Mormonism is filled with Women of Purpose, steely-eyed and determined matriarchs whose primary mission in life is to get the lumpen masses populating their wards to Do It The Right Way, whether It is food storage, or singing the Church hymns, or obeying the Word of Wisdom, or doing Family History. (There are Mormon Men of Purpose, too, but they tend to reserve their Purposefulness for the Scouting Program, and it's hard to take anybody seriously when they're dressed in short pants and epaulets.) These women are fearsome in their focus, relentless in their drive, unyielding in their efforts to drag the rest of us to Exaltation.
They are everywhere. The next time you're in a sacrament meeting where the opening hymn is something no one has sung since David O. McKay was Church President, something like "Up, Awake, Ye Defenders of Zion" or "Does The Journey Seem Long?" or "What Was Witnessed In The Heavens", or the brethren are straining their way through the Minnie Rippertonesque high notes of "The First Vision", look around. Somewhere there is a Ward Music Committee chairman taking mental notes, neck craning, lips pursed disapprovingly, her steely eyes fixed, one by one, on each slacker mumbling his way through the unfamiliar lyrics, her keen ears noting each note missed by the beleaguered organist. "They'll be no rest for this sorry bunch!" she thinks. "They'll not enjoy the sweet, warm caress of 'We Thank Thee, Oh God, For A Prophet', not on my watch! There will be no 'Put Your Shoulder To The Wheel' here, not until they have mastered every other piece in the hymnbook!"
Have you ever been stopped in a Church hallway, and had a clipboard shoved at you, holding a sign-up sheet for bulk orders of blueberries, red winter wheat, or Army surplus C-rations? A Woman of Purpose was doing the shoving. Have you ever agreed, even though you're terrified of heights, to climb a 30 foot ladder to affix a star made of artistically cut Sprite cans and battery-powered twinkly lights to the Cultural Hall ceiling, because the ward Christmas party decorations were "lacking something"? Women of Purpose are EXTREMELY persuasive.
I happen to love these women. I'm terrified of them, but I love 'em.
Sister Grapes is a Woman of Purpose, Family History Division. When I was maybe eleven years old, the Bishop gave me permission to take Sister Grapes's Geneology class, which was held during Sunday School time. Her mastery of the subject was encyclopedic, her innumerable Books of Remembrance, packed with pedigree charts and family group records and grainy Xeroxes of old documents, as thick and intimidating as a complete set of the Britannica. She was well acquainted with old cemeteries and musty town clerk's offices and forgotten archives in backcountry church houses. These were her people, and they were ALL going with her: "WE LEAVE NO MAN BEHIND! YOU CAN'T HANDLE THE TRUTH!" Her class was the closest I've ever come to being a Marine.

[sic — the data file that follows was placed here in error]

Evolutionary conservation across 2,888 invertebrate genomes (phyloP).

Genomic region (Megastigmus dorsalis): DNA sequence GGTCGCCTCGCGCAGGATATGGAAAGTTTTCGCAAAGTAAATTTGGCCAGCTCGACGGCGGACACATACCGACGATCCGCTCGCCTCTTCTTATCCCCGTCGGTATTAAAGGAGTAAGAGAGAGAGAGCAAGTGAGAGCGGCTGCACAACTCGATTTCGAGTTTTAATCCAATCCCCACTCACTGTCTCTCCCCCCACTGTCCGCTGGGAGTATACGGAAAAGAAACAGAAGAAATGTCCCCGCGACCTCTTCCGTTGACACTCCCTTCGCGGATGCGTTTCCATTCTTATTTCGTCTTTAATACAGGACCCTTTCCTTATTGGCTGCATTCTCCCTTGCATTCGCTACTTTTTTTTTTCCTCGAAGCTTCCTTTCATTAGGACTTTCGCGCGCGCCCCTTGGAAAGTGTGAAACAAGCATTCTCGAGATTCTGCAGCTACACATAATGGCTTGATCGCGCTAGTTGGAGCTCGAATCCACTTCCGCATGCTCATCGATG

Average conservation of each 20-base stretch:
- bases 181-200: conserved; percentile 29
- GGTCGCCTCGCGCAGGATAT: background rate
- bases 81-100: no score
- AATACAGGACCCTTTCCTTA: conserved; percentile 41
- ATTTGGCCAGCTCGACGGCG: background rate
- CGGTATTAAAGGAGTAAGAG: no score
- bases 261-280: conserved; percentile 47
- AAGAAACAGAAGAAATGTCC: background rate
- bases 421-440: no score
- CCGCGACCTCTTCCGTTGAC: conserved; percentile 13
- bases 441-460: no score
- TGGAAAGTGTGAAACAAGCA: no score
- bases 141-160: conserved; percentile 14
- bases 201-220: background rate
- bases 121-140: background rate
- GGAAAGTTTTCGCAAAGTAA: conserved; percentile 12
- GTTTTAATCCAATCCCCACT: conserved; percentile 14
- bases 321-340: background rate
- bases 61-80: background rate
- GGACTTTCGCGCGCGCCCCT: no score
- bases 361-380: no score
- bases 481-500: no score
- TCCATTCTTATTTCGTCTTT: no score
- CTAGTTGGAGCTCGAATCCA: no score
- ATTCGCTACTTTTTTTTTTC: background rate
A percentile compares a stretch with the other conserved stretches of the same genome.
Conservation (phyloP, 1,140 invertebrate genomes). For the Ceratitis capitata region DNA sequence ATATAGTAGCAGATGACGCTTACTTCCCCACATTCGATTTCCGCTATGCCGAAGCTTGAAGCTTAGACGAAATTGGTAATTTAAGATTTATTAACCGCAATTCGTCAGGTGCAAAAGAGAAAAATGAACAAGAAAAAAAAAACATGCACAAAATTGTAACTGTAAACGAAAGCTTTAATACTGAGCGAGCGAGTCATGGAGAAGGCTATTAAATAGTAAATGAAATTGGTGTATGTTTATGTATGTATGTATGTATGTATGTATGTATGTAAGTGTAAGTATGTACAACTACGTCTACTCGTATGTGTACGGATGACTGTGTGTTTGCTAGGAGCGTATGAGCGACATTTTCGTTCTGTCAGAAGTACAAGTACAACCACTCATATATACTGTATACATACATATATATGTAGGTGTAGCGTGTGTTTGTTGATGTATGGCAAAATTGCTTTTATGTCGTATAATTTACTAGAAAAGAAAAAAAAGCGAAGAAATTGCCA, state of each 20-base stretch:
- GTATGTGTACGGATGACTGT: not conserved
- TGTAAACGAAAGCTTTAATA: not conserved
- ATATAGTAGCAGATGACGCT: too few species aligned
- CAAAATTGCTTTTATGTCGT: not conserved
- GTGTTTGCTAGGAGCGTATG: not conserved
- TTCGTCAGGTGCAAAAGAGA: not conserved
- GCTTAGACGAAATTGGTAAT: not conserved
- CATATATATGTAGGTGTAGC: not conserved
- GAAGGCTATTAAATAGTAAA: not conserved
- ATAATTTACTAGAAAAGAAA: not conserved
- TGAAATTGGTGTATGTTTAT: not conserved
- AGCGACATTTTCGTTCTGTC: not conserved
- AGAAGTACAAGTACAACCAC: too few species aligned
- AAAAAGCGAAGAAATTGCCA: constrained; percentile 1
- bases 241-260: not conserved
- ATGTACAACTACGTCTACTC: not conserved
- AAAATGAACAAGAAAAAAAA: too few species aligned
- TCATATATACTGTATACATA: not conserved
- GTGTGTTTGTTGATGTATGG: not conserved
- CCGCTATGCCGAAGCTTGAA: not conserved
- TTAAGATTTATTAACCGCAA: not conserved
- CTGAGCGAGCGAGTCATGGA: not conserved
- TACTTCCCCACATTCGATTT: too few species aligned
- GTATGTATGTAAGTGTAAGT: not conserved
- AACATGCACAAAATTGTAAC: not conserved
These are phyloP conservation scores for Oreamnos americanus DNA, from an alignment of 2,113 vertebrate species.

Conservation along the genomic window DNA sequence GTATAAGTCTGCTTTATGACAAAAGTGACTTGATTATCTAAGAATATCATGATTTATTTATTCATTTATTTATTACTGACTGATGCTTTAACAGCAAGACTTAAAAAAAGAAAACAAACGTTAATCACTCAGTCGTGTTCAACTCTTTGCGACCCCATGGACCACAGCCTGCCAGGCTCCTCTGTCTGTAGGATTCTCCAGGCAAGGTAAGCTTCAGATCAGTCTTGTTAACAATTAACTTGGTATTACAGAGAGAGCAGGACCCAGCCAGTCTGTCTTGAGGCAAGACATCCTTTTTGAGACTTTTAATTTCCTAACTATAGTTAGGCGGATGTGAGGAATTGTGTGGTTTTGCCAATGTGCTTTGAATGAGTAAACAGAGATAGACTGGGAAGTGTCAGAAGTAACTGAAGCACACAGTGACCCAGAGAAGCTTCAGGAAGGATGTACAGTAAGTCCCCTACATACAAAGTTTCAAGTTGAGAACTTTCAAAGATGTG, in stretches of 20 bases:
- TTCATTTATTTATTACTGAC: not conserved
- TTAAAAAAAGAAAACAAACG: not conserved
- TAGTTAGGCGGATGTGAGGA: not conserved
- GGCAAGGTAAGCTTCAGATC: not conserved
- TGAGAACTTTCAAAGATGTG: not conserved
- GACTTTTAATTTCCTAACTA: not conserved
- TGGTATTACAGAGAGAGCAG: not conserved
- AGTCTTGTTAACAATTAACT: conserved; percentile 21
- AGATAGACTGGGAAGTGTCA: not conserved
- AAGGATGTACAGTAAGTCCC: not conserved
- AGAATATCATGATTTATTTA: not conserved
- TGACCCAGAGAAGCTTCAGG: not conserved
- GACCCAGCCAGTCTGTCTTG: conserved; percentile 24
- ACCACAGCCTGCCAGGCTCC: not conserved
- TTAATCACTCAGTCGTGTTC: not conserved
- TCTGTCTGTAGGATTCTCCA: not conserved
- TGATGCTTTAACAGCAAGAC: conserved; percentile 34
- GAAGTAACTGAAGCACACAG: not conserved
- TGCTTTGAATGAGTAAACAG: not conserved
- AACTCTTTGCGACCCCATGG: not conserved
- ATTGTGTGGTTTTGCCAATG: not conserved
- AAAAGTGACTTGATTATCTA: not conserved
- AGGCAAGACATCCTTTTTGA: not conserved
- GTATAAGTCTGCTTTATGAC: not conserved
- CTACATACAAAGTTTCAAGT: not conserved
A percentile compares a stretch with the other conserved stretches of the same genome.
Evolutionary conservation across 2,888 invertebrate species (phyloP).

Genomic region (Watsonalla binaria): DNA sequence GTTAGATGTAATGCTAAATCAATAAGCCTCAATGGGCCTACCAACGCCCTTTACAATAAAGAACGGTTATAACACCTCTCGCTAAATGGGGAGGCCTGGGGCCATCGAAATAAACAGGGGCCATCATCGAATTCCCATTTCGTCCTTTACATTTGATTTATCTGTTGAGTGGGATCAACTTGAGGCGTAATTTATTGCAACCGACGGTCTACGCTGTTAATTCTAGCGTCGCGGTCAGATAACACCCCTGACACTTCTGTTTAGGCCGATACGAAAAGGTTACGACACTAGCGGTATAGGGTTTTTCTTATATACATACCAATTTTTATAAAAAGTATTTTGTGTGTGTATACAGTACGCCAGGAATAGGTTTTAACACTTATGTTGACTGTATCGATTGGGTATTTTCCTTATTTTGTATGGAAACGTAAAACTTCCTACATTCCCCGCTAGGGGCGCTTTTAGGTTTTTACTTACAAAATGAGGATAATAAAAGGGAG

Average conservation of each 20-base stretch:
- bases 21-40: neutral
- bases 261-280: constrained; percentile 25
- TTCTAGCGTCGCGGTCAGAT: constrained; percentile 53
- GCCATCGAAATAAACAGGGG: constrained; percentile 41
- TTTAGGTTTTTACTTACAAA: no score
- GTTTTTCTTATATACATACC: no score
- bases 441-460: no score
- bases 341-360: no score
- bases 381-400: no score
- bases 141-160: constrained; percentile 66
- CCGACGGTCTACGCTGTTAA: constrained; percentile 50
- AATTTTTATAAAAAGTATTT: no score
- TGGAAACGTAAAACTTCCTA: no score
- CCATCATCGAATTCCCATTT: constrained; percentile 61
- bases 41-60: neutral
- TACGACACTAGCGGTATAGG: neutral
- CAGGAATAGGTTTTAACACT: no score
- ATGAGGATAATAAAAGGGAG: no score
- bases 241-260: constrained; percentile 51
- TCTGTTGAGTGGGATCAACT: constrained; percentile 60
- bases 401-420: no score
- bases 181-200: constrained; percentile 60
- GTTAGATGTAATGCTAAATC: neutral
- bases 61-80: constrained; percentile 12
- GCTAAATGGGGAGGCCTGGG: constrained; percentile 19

It was too much for me. I felt like Father Hennepin, the first time he saw Niagara Falls: Inspired, but overwhelmed. I quit.
The thing is, once a Woman of Purpose tattoos you, you stay tattooed. And now that the time is right, the wisdom and knowledge of Sister Grapes is coming back. I feel a little like Daniel-san: WAX ON! WAX OFF! CRANE KICK!!!!
And today, it's easy.
There are a lot of family history research sites on the web, some of them very helpful, some of them poorly managed and rarely updated. The National Archives in Great Britain is a great resource. The Ellis Island Foundation offers a remarkable array of data on immigration. The most comprehensive site is Ancestry.com, which affords you access to a dizzying variety of documents, in many cases allowing you download photographic images of the originals (the basic site is free, but the good stuff costs money. Whatever your habit -- old birth certificates, gelato, heroin -- it's always the same: the first taste is free, then it's Pay up, Charlie).
Here's an example from Ancestry.com, a copy of the 19 December 1869 marriage certificate of James Squib Hanson and Charlotte Childs, my great-great grandparents:
It's tough to see in this image, but the document states that he was 23, she was 21, that they were married in Saint Andrews Parish, on Haverstock Hill in the borough of Camden, County Middlesex (which is part of metro London), that he was a bookbinder by trade, and that they made their newlywed home at 9 Preston Street, Camden. Both their fathers were deceased, but in life George Hanson had been employed as a watchmaker, and Joseph Childs had been a whitesmith, a metalworker who specialized in tin.
A couple of more keystrokes, and I learned that Saint Andrews had been built in 1865, was badly damaged by Nazi bombs during the Blitz, and was razed in 1955. A few more, and I learn that today you can purchase a lovely studio apartment in Bellsize Park, just down the street from Haverstock Hill, for a cool 199,000 pounds (about $326,000), which leads me to think there's been some gentrification. On Google Earth, I can see the streets of Camden, see the shops and the clubs and the people queued up at the ATM outside of the local HSBC.
It's the Easy Way. Information that would have required months of digging and possibly an overseas trip now comes by paying a fee and pressing a few buttons.
I am collecting my people. I am bringing them back. Sister Grapes would be proud. Disgusted at my lilly livered softness, perhaps, but still proud.